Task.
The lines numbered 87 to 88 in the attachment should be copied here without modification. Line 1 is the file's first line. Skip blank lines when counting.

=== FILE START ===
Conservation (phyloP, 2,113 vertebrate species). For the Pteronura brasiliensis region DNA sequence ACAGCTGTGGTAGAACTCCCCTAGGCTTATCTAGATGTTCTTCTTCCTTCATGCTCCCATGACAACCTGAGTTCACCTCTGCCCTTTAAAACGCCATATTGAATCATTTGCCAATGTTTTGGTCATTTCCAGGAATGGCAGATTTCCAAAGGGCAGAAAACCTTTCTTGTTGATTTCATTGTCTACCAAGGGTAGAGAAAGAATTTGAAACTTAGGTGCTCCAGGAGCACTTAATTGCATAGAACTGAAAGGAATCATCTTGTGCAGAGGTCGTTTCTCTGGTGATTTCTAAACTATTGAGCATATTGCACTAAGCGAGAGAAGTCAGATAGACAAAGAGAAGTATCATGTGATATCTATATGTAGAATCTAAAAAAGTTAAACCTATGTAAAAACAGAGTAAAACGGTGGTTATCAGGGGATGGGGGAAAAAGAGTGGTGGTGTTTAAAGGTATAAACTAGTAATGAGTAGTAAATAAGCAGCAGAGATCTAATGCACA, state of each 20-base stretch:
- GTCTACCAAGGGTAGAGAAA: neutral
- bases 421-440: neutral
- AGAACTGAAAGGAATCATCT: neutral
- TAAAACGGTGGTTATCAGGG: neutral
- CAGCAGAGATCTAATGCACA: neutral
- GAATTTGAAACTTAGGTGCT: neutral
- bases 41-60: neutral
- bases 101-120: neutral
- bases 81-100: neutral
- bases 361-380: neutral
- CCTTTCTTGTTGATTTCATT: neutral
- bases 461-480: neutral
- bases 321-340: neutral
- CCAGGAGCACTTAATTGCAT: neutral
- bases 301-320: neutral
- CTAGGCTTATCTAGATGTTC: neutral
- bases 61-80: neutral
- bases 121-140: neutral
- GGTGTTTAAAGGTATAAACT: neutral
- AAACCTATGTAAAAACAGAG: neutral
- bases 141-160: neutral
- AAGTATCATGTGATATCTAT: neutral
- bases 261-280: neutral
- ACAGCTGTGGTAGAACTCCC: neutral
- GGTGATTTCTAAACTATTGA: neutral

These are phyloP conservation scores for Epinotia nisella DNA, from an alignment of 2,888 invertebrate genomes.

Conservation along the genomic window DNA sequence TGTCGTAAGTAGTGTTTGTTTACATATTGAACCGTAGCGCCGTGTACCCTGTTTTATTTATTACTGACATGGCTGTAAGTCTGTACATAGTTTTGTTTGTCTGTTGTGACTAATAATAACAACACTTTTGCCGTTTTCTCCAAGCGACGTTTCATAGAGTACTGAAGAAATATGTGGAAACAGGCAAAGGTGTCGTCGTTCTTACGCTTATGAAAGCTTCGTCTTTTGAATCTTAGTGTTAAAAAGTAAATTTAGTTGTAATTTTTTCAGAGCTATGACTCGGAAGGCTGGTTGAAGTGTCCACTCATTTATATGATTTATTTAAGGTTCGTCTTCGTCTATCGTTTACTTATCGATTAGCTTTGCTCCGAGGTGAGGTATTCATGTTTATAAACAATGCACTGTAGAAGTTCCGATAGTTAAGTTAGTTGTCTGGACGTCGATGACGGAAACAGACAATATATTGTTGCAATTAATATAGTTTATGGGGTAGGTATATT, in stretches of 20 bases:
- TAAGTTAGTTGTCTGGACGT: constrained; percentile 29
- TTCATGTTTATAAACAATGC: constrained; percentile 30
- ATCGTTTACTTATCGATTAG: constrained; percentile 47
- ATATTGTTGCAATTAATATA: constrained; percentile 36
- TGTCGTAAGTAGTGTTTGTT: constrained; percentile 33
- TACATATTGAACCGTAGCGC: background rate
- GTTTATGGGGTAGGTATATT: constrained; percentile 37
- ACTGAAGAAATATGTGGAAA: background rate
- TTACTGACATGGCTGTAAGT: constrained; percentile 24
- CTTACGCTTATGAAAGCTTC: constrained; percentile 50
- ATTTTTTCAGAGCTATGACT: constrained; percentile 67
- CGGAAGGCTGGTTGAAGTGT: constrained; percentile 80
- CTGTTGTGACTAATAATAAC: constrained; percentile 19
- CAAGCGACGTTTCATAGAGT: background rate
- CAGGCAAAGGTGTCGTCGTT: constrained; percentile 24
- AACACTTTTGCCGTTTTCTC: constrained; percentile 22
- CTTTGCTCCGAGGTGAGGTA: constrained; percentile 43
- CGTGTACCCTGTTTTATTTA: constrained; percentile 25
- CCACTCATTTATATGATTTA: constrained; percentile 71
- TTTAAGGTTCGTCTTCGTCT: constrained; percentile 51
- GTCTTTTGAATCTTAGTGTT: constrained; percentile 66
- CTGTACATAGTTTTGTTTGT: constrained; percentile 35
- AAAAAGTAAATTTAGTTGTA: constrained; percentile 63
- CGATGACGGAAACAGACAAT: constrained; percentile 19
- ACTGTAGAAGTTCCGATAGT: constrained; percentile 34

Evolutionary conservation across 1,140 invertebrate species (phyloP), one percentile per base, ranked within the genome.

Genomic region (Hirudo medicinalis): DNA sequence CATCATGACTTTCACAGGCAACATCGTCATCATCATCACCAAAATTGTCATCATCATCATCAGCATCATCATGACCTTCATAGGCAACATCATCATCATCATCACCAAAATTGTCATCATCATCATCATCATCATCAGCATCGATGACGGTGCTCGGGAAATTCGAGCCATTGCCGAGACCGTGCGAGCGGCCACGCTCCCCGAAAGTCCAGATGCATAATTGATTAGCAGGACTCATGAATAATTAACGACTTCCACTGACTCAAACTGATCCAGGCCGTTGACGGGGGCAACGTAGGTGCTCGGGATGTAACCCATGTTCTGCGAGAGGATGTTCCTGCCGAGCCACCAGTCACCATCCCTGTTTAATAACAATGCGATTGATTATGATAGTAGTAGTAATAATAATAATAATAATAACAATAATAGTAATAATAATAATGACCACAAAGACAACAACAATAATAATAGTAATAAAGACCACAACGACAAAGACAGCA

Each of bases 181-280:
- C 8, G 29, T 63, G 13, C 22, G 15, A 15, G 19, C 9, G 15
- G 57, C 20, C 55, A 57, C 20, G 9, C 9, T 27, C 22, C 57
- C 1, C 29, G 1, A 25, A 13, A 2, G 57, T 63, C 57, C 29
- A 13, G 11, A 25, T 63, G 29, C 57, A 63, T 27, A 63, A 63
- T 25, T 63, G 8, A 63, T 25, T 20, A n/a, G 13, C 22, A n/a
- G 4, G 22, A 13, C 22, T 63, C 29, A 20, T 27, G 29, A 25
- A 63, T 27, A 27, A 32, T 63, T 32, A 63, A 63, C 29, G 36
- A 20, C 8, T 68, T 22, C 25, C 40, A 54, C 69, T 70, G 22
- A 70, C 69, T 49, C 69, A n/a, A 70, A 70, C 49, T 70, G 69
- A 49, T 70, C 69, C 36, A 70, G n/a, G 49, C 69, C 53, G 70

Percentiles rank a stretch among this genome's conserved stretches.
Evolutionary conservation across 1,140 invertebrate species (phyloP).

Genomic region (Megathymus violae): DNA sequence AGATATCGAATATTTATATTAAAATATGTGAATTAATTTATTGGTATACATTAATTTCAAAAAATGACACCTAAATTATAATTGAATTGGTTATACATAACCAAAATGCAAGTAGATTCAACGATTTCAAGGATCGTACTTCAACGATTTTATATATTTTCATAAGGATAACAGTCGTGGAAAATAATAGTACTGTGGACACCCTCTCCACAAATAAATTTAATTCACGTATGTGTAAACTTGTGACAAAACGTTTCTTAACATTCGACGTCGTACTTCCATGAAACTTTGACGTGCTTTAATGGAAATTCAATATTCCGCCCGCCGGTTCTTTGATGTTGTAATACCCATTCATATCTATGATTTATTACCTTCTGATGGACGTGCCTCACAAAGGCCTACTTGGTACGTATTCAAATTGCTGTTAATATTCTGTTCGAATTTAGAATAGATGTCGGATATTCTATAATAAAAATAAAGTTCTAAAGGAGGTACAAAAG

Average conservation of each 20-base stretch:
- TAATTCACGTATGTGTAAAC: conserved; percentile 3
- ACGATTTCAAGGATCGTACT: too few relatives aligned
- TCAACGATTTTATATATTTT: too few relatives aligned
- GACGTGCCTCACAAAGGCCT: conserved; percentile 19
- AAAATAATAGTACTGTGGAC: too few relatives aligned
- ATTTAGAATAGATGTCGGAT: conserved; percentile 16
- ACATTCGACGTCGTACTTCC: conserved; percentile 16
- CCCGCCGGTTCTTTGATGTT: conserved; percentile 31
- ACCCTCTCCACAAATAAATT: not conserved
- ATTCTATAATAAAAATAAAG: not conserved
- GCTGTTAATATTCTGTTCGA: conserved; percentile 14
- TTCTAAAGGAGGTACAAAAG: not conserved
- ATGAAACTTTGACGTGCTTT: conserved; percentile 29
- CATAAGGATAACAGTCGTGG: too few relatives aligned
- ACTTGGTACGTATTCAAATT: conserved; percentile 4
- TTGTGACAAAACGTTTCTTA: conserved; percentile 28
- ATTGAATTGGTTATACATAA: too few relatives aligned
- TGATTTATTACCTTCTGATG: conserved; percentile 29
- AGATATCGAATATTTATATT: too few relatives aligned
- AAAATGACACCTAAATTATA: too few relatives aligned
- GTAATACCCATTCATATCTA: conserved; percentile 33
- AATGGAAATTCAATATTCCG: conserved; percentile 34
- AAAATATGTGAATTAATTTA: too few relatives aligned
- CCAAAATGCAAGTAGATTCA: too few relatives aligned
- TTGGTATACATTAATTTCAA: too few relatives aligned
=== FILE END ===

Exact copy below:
- ATTGAATTGGTTATACATAA: too few relatives aligned
- TGATTTATTACCTTCTGATG: conserved; percentile 29